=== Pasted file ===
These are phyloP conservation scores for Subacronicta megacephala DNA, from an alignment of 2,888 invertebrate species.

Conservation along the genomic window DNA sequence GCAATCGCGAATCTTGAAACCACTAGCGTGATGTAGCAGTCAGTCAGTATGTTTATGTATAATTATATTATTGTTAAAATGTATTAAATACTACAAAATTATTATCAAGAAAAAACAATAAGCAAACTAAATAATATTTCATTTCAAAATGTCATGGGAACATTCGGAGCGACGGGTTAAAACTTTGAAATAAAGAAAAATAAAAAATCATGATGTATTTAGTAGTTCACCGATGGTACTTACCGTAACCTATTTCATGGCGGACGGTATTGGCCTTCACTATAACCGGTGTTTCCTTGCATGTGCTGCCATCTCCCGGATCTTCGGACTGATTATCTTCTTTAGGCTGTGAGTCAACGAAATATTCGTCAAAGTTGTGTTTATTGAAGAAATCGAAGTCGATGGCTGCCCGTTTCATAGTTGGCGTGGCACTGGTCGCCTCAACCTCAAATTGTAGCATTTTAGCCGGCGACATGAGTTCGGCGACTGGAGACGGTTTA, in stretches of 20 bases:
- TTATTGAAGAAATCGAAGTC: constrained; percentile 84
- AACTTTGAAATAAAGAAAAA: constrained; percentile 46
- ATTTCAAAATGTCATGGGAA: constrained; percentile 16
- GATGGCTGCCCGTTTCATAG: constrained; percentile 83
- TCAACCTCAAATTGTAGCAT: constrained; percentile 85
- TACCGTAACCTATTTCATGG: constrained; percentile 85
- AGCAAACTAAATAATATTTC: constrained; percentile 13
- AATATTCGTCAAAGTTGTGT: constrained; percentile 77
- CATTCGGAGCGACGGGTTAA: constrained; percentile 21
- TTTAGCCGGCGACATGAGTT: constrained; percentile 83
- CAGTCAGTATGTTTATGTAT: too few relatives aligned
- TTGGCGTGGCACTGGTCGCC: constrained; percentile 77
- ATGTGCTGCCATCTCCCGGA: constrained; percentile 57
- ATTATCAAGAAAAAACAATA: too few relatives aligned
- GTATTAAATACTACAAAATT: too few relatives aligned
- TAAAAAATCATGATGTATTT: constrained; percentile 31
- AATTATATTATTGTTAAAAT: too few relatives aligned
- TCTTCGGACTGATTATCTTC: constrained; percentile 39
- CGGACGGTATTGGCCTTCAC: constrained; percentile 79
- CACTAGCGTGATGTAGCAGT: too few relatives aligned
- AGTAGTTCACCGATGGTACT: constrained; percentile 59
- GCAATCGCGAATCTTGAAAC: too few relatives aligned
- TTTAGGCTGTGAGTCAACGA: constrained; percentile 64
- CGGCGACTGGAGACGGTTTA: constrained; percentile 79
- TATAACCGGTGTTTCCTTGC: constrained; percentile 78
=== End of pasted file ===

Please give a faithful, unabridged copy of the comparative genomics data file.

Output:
These are phyloP conservation scores for Subacronicta megacephala DNA, from an alignment of 2,888 invertebrate species.

Conservation along the genomic window DNA sequence GCAATCGCGAATCTTGAAACCACTAGCGTGATGTAGCAGTCAGTCAGTATGTTTATGTATAATTATATTATTGTTAAAATGTATTAAATACTACAAAATTATTATCAAGAAAAAACAATAAGCAAACTAAATAATATTTCATTTCAAAATGTCATGGGAACATTCGGAGCGACGGGTTAAAACTTTGAAATAAAGAAAAATAAAAAATCATGATGTATTTAGTAGTTCACCGATGGTACTTACCGTAACCTATTTCATGGCGGACGGTATTGGCCTTCACTATAACCGGTGTTTCCTTGCATGTGCTGCCATCTCCCGGATCTTCGGACTGATTATCTTCTTTAGGCTGTGAGTCAACGAAATATTCGTCAAAGTTGTGTTTATTGAAGAAATCGAAGTCGATGGCTGCCCGTTTCATAGTTGGCGTGGCACTGGTCGCCTCAACCTCAAATTGTAGCATTTTAGCCGGCGACATGAGTTCGGCGACTGGAGACGGTTTA, in stretches of 20 bases:
- TTATTGAAGAAATCGAAGTC: constrained; percentile 84
- AACTTTGAAATAAAGAAAAA: constrained; percentile 46
- ATTTCAAAATGTCATGGGAA: constrained; percentile 16
- GATGGCTGCCCGTTTCATAG: constrained; percentile 83
- TCAACCTCAAATTGTAGCAT: constrained; percentile 85
- TACCGTAACCTATTTCATGG: constrained; percentile 85
- AGCAAACTAAATAATATTTC: constrained; percentile 13
- AATATTCGTCAAAGTTGTGT: constrained; percentile 77
- CATTCGGAGCGACGGGTTAA: constrained; percentile 21
- TTTAGCCGGCGACATGAGTT: constrained; percentile 83
- CAGTCAGTATGTTTATGTAT: too few relatives aligned
- TTGGCGTGGCACTGGTCGCC: constrained; percentile 77
- ATGTGCTGCCATCTCCCGGA: constrained; percentile 57
- ATTATCAAGAAAAAACAATA: too few relatives aligned
- GTATTAAATACTACAAAATT: too few relatives aligned
- TAAAAAATCATGATGTATTT: constrained; percentile 31
- AATTATATTATTGTTAAAAT: too few relatives aligned
- TCTTCGGACTGATTATCTTC: constrained; percentile 39
- CGGACGGTATTGGCCTTCAC: constrained; percentile 79
- CACTAGCGTGATGTAGCAGT: too few relatives aligned
- AGTAGTTCACCGATGGTACT: constrained; percentile 59
- GCAATCGCGAATCTTGAAAC: too few relatives aligned
- TTTAGGCTGTGAGTCAACGA: constrained; percentile 64
- CGGCGACTGGAGACGGTTTA: constrained; percentile 79
- TATAACCGGTGTTTCCTTGC: constrained; percentile 78